On February 25, 2005, a man with a gun, who was reportedly fighting with his ex-wife over child support, stood on the steps of his local courthouse and fired 50 shots when his ex-wife left the building. She was killed, along with a bystander who tried to shoot the assailant. In the end, three died and four were wounded.
I doubt that many of us remember that, although it made the national news at the time. I found it on a list of mass shootings in the United States, beginning with the courthouse-steps killing. The most recent item on the list occurred July 17, only a few days ago, when a gunman in Tuscaloosa, Alabama opened fire outside a bar, wounding 17. I didn't hear about that one at all; many mass shootings aren't even making the front page any more.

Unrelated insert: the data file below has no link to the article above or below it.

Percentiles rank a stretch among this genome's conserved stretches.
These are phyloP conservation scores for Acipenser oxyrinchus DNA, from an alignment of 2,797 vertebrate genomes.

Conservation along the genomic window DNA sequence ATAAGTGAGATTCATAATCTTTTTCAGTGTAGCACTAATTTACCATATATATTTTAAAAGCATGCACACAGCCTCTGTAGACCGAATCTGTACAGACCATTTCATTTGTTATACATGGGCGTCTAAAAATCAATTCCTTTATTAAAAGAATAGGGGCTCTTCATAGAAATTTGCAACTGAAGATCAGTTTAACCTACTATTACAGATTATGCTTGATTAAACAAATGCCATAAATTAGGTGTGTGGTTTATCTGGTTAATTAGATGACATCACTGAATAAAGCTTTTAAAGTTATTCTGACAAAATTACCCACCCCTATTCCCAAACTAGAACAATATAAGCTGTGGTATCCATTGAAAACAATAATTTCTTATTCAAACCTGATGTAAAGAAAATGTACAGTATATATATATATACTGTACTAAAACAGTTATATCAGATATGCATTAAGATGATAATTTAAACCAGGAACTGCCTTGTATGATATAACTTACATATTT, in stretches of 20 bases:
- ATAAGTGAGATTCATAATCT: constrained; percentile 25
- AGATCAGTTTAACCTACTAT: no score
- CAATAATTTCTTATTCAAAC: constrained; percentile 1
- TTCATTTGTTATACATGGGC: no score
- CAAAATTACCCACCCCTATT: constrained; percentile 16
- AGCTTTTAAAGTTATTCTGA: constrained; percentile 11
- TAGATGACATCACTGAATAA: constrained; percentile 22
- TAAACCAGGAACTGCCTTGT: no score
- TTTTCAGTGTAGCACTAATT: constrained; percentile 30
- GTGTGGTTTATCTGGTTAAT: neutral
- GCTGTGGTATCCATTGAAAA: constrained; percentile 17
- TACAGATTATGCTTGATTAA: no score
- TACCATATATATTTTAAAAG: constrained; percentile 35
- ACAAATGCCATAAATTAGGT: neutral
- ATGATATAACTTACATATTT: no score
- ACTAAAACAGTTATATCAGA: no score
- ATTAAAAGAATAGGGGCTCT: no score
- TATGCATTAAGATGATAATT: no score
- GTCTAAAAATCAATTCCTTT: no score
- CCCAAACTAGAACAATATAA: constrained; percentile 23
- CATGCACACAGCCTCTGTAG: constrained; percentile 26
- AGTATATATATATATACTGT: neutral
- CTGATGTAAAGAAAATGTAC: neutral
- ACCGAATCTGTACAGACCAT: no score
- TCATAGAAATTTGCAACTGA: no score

The list was assembled by the Brady Campaign to Prevent Gun Violence. It is a list of mass shootings that the campaign cound track down since 2005.
The list is 62 pages long.
It will now undoubtedly be amended to include Aurora. That could push it to 63 pages—some 300 mass killings during the past 7 years. Its compilers say it was constructed from what they could find searching news clips.
"It is not comprehensive," they wrote.
Nothing, it seems, will ever be enough to force serious discussion of gun violence in Washington.